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Special Guest: Gen. Richard Myers on NATO and the Defense Budget

August 20th, 2010
Gen. Myers (right) in January 2003. (Defense.gov)

Gen. Myers (right) in January 2003. (Defense.gov)

One of the most striking aspects of the military is how its retired members find ways to remain active and abreast of contemporary developments. Veterans from past wars are brought in to serve in organizations like the Defense Policy Board; others find work as commentators at various media outlets, writing op-eds and wading into the fray on television in an effort to influence public opinion. And so when I had the pleasure earlier this summer of interviewing General Richard Myers, who served as Chairman of the Joint Chiefs of Staff from 2001 to 2005, my very first question to him was: How do you see your role as a retired Air Force general?

“You never stop thinking about our security challenges,” he answered. “National security is still very important to me.” Having led a “blessed life,” Gen. Myers explained that he feels it is his duty to give back, serving with a variety of charitable institutions, teaching at Kansas State and the National Defense University, advising the Defense Health Board and serving on the Army War College Board of Visitors. His civic participation also enables him to stay in-tune with the latest developments in the defense policy community.

Gen. Myers retired from the military just before Robert Gates was sworn in as secretary of defense. Since then the Pentagon has undertaken significant budget cuts and program cancellations in an effort to focus on the wars in Afghanistan and Iraq in an age of fiscal constraint. Eager for his take on Gates’ tenure, I inquired for his views.  “As a former chairman,” Gen. Myers said, “one of the things I appreciated of former chairmen when I was in office was they were not second-guessing what I was doing.” The current team has “a very tough job trying to balance resources and capabilities,” he explained. Gen. Myers cautioned, though, that the wars of today may not be the wars of tomorrow. “One of the things we know from history is that we’re very poor at predicting what’s around the corner.”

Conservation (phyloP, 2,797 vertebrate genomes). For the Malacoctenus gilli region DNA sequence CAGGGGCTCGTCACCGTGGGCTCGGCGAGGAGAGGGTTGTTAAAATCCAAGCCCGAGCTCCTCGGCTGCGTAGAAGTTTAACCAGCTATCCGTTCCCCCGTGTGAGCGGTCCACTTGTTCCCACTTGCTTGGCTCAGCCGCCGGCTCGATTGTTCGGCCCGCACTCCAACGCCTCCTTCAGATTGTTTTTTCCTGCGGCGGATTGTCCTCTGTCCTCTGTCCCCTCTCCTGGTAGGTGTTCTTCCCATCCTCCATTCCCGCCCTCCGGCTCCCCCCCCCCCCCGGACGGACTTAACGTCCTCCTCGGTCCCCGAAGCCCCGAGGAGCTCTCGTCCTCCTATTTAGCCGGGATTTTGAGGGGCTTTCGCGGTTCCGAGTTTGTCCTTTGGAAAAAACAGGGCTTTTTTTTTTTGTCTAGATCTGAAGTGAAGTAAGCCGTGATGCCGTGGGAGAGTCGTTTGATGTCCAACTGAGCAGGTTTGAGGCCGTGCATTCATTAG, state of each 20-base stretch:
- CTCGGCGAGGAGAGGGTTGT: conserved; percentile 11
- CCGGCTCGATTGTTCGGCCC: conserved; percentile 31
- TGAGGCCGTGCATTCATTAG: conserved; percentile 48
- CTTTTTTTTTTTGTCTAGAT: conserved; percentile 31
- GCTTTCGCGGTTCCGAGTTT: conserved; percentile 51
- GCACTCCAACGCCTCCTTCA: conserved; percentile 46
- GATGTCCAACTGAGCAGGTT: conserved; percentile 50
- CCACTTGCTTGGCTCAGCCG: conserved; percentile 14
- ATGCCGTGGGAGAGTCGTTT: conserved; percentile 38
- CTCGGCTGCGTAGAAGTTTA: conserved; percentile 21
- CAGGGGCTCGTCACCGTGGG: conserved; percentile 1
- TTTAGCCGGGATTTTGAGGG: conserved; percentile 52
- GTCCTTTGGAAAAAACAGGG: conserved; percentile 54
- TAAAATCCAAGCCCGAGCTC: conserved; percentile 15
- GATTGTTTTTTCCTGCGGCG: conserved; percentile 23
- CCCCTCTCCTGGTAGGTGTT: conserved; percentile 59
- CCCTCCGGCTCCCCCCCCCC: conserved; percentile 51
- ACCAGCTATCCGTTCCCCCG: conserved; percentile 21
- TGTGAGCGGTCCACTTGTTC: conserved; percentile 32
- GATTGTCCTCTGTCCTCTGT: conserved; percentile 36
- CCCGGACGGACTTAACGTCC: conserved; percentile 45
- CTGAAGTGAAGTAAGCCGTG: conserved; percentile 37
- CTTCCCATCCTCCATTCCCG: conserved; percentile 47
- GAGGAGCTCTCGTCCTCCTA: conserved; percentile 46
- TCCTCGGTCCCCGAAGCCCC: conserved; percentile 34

The United States, of course, isn’t the only nation facing defense cuts in the context of an overall tight fiscal environment. I pointed to a recent article in The Wall Street Journal, which stated: “European governments’ budget-slashing efforts are expected to cut deep into the Continent’s defense spending, widening the gulf between U.S. and European military capabilities.” Gen. Myers replied that a situation in which the US can’t rely on help from our allies is unhealthy for both the NATO alliance and for countries in general. “I’d think they would want more of a vote,” he said, “which means they’ve got to spend more money.”

But the Europeans don’t seem terribly interested in spending more money, which raises the question of the durability of the trans-Atlantic alliance. “NATO’s been around a long time but like any relationship it needs to be tended to,” Gen. Myers warned. “We do share a lot of values,” he noted, “it’s been a very successful security alliance,” but the European nations have to “carry their own weight” and the Americans “can’t carry more than their own weight,” fighting and dying in disproportionate numbers on the battlefield. “If we’re in it together, we’ve got to be in it together all the way — blood and treasure,” he argued.

With four decades of military service, there is no doubt that Richard Myers has been in it all the way. He oversaw the formative years of the wars in Iraq and Afghanistan — two conflicts that scarcely could have been predicted before the September 11th attacks — and warns us we don’t know what the future holds. For those following in his footsteps, the question is how best to prepare for the unknown.

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  1. August 20th, 2010 at 16:43 | #1

    Keep posting stuff like this i really like it

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